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Ferenczi, S. (1933). Thalassa: A Theory of Genitality. Psychoanal Q., 2:361-364.

(1933). Psychoanalytic Quarterly, 2:361-364

Thalassa: A Theory of Genitality

Sándor Ferenczi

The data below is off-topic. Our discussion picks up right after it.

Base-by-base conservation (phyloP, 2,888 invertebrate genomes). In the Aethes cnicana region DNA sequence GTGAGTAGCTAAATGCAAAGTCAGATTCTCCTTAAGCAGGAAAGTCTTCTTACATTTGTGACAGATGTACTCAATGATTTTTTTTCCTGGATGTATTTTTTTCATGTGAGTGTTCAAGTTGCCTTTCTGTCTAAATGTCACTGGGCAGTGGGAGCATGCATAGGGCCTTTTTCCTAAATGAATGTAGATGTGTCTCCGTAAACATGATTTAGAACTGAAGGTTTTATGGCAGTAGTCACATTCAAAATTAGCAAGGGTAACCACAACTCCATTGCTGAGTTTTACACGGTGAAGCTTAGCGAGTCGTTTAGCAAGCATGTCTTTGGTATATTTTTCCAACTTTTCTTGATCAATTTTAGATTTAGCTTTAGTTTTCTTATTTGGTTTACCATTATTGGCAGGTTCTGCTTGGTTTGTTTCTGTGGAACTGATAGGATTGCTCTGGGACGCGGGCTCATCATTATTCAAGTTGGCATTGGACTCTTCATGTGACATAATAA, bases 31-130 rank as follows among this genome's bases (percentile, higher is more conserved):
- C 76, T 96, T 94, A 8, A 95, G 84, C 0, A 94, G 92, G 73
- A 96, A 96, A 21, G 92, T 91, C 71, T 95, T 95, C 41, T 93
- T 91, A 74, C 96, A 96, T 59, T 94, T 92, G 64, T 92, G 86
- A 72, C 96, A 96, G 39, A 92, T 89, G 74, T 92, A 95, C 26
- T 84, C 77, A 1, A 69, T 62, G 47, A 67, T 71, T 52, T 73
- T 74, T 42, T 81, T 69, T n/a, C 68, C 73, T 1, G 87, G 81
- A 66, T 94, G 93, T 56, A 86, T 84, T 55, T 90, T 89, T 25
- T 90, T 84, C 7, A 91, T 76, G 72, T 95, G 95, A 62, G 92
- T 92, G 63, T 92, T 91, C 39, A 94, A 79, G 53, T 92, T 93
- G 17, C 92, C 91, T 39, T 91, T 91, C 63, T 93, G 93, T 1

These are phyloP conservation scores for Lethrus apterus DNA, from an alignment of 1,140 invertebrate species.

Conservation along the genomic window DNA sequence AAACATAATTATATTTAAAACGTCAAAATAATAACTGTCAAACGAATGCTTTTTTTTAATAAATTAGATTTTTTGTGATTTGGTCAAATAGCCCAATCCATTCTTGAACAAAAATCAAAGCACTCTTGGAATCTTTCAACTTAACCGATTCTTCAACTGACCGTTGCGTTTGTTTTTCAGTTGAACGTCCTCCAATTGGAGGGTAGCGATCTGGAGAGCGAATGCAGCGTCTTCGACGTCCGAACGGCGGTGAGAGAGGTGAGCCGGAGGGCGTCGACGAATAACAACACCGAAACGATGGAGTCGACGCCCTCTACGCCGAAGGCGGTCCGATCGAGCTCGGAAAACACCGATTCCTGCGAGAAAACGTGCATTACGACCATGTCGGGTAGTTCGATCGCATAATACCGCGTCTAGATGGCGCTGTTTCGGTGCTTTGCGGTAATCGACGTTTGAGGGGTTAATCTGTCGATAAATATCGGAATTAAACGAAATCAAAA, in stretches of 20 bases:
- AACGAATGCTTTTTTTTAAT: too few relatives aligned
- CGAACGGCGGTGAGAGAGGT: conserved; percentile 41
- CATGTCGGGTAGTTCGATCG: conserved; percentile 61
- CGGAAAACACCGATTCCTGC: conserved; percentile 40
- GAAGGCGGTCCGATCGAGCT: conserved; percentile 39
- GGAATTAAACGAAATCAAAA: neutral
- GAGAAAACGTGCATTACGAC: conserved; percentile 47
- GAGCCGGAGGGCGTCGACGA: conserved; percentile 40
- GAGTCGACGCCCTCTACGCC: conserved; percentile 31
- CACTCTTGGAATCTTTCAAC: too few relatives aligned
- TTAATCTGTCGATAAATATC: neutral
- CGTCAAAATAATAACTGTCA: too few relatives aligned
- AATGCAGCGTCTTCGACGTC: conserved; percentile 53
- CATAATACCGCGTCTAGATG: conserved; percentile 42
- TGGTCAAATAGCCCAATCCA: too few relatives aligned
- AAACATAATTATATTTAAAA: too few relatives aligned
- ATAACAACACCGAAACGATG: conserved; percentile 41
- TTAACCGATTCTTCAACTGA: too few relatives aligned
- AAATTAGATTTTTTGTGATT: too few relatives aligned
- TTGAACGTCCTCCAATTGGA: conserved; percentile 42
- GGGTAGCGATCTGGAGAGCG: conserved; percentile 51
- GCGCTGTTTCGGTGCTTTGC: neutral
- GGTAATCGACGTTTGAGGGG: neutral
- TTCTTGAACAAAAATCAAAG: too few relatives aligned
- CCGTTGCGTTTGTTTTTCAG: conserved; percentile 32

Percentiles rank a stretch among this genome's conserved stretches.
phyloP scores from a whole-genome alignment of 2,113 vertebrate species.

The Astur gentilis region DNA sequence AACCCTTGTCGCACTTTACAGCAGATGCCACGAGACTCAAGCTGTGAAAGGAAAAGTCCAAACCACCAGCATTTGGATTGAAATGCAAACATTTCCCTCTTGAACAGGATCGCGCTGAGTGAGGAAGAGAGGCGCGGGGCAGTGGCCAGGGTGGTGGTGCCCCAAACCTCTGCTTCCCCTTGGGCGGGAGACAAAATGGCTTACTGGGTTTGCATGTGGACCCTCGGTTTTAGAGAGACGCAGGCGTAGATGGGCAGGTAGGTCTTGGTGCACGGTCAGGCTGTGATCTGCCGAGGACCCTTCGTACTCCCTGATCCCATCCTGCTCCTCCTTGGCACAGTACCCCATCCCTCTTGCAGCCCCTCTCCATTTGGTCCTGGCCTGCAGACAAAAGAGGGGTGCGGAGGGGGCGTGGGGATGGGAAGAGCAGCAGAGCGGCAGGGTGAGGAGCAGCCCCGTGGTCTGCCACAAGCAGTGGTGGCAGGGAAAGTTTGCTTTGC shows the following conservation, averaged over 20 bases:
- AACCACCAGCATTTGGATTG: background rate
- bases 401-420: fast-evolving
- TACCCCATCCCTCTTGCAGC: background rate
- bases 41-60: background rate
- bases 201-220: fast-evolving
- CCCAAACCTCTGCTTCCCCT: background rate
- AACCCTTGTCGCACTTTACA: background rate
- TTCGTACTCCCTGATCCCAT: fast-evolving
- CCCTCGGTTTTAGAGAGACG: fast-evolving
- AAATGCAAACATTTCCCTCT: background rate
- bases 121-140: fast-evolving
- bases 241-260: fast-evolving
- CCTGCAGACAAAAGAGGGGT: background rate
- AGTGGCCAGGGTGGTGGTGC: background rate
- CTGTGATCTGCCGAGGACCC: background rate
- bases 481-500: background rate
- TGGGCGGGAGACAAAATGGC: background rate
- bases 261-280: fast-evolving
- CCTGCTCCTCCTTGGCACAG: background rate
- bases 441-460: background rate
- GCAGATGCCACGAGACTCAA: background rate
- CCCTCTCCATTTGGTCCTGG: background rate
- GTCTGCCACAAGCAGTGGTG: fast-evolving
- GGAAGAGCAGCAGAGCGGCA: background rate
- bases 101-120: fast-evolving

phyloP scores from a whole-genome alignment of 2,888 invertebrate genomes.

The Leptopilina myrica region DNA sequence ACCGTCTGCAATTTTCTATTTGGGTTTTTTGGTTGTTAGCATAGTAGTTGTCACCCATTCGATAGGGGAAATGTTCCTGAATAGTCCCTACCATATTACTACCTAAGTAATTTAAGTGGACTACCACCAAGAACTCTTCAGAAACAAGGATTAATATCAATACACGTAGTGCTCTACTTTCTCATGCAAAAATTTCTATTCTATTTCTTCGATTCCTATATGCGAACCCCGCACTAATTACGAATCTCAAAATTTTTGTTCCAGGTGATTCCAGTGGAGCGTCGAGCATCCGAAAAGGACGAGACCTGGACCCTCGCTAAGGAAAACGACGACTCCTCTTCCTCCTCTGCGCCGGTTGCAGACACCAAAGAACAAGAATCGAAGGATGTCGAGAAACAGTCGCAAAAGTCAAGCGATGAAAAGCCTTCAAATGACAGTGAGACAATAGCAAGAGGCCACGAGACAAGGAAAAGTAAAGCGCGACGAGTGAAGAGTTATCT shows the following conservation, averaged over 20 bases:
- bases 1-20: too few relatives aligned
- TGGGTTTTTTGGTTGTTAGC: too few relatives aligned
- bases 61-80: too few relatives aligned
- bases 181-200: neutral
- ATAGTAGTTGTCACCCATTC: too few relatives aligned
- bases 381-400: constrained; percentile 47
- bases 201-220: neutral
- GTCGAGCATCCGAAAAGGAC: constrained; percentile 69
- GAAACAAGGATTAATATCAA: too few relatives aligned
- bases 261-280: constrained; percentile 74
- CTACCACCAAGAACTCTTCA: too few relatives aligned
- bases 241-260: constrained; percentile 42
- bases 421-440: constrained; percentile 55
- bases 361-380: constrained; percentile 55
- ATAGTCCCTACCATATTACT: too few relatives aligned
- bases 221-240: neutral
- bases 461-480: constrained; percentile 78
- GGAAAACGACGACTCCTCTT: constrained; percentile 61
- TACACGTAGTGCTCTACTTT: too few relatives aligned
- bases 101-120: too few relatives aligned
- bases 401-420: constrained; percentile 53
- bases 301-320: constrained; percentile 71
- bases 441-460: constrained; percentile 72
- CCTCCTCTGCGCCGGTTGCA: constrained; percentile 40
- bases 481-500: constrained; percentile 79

In the autumn of 1914 the demands of military service broke in upon the psychoanalytic activities of the author of this work and exiled him to a small garrison town, where he found the duties of chief medical officer to a squadron of Hussars somewhat of a contrast to the pressure of activity to which he had been accustomed. Thus he came to occupy his leisure hours with the translating of Freud's Drei Abhandlungen zur Sexualtheorie; and it was almost inevitable that he should have elaborated in his mind certain ideas suggested by this work and have set down, however sketchily, the results. These notions revolved around a fuller elucidation of the act of coitus, conceived in the Abhandlungen as the final phase in the total course of sexual development, to be sure, but not there dealt with in any detail from the standpoint of its evolution and development. These ideas gradually crystallized into an onto- and phylogenetic theory which in 1915 I submitted to Professor Freud on the occasion of a visit of his to my military station. Later, in 1919, I repeated the exposition of this theory before him and before a small group of friends, and on both occasions was urged to write it out for publication. My failure for some time to act upon this invitation, though due in part to resistances engendered by the singularity of my material, was determined also by objective considerations. My equipment in the natural sciences did not in any wise exceed that of a physician who in his time has studied various branches of natural science with every diligence and out of a special fondness for them, but who for nearly twenty years has not been concerned with them to any detailed extent.

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